From Atlas Obscura to Word on Fire: A Blogroll

Here are blogs/websites which I find helpful, interesting, informative, and/or entertaining.
It should go without saying that inclusion on this list is not a blanket endorsement of all content.

Art, Design, Publishing, Writing

50 Watts

“…quite possibly the richest source of book-related design and illustration in the universe. Will displays the fervour of the most dedicated historian whilst time and again proving he has an eye for exceptional images.” —David Pearson

A-Z (Andrea Zittel): Artist, designer, and so much more. A big influence.
Anthem Printing: Screen burning and printing.
Architecture of Doom

“I studied Architectural History at university…(the purpose of the blog) was to post mostly architecture that is often seen as bleak/gloomy/forbidding/desolate/unfortunate and totalitarian architecture. The name comes from a documentary with that name…about the Nazi aesthetic…Part of what I post doesn’t fit the name. There’s a difference between the original idea of my blog and the more diverse collection you see now. I branched out a bit and I’ll also post (Modernist) architecture and art that doesn’t really fit the title, but that I just like/find interesting. Furthermore, I don’t see most of the buildings I post as ugly, but a lot of them are considered to be and in some cases I can understand why, but I still love them. So maybe there’s also a bit of reappropriation in the name.”

Balbusso Twins: “Twins Anna and Elena Balbusso are internationally recognized award winning illustrators team.”
Carolyn Friedlander: One of my favorite contemporary fabric designers.
The Casual Optimist: “Books, Design, and Culture.”
Delicious Industries: “the independent creative studio of art director, graphic designer and typographer Judith Wilding.”
Fonts in Use: “An independent archive of typography.”
Grain Edit: “…is focused on classic design work from the 1950s-1970s and contemporary designers that draw inspiration from that time period.”
I Made the Mistake of Starting a Small Press and So Can You
McMansion Hell: “If you love to hate the ugly houses that became ubiquitous before (and after) the bubble burst you’ve come to the right place.”
Montague Projects (and the mostly defunct but content-rich blog)

“Julian Montague is a Buffalo, N.Y.-based artist, graphic designer, illustrator, and photographer. He employs his design, illustration, and photography skills in a series of art projects that explore the peripheral features of the domestic and urban environment.”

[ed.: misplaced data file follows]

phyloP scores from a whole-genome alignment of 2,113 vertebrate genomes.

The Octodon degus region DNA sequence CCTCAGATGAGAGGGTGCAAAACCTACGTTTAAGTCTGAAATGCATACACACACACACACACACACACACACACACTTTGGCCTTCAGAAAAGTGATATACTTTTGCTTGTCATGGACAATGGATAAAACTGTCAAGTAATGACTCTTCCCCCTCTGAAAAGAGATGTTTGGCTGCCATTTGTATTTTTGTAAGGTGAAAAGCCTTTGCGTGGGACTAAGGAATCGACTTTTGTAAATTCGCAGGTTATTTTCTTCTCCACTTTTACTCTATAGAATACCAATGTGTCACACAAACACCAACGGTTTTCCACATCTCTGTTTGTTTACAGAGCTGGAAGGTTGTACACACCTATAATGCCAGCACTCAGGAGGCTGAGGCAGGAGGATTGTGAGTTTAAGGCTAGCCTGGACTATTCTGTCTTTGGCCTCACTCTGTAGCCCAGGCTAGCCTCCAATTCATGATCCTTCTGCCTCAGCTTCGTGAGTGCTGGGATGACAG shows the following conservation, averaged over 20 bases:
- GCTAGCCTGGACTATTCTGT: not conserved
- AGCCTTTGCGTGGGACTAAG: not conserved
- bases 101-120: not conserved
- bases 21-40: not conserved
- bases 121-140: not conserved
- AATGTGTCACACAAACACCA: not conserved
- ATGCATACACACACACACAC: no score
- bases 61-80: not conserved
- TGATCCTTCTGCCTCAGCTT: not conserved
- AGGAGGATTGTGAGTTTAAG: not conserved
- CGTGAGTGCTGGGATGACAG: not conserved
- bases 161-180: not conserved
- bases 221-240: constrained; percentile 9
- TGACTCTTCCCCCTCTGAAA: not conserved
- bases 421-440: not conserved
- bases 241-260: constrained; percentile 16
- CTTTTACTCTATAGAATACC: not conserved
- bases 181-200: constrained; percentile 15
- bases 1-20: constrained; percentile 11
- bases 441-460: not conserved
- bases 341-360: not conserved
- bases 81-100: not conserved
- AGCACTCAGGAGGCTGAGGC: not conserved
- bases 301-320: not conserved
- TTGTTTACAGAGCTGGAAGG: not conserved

The Pelican Project: A lovely archive of Pelican book covers.
Project Thirty-Three

“The seemingly infinite number of vintage record jackets that convey their message with only simple shapes and typography never cease to amaze us. Project Thirty-Three is our personal collection and shrine to circles and dots, squares and rectangles, and triangles, and the designers that make these shapes come to life on album covers.
This site was created and is maintained by Jive Time Records, a Seattle-based store specializing in used vinyl.”

Smithsonian Libraries: Czech Book Covers of the 1920’s and 30’s

“During the period between the two World Wars, the Czechoslovak Republic was an important and prolific center for avant-garde book design. Signed, limited editions showcased experimental design techniques, high-quality materials, and specially commissioned graphics. Book design for the general public, although mass-produced and much more affordable, was similarly innovative and attentive to questions of design.”

Typographica: “Type Reviews, Books, Commentary.”
We Love Typography


Catholic and Enjoying It!
Corpus Christi Watershed: “Views from the Choir Loft: Reflections on the Roman Liturgy & Sacred Music”
Maria: “…is an arts and culture zine for creative Catholic girls and young women.”
New Liturgical Movement: “Sacred Liturgy & Liturgical Arts.”
The Order of Preachers: The Dominican order.
Saint Quotes
Word on Fire

“Word on Fire Catholic Ministries is a nonprofit global media apostolate that supports the work of Bishop Robert Barron and reaches millions of people to draw them into— or back to— the Catholic faith.”

History, Social Studies, Travel, Politics, and Pop/Culture Miscellany

Atlas Obscura: “…is the definitive guide to the world’s wondrous and curious places.”
Restricted Data: “…is a blog about nuclear secrecy, past and present, run by Alex Wellerstein, a historian of science at the Stevens Institute of Technology.”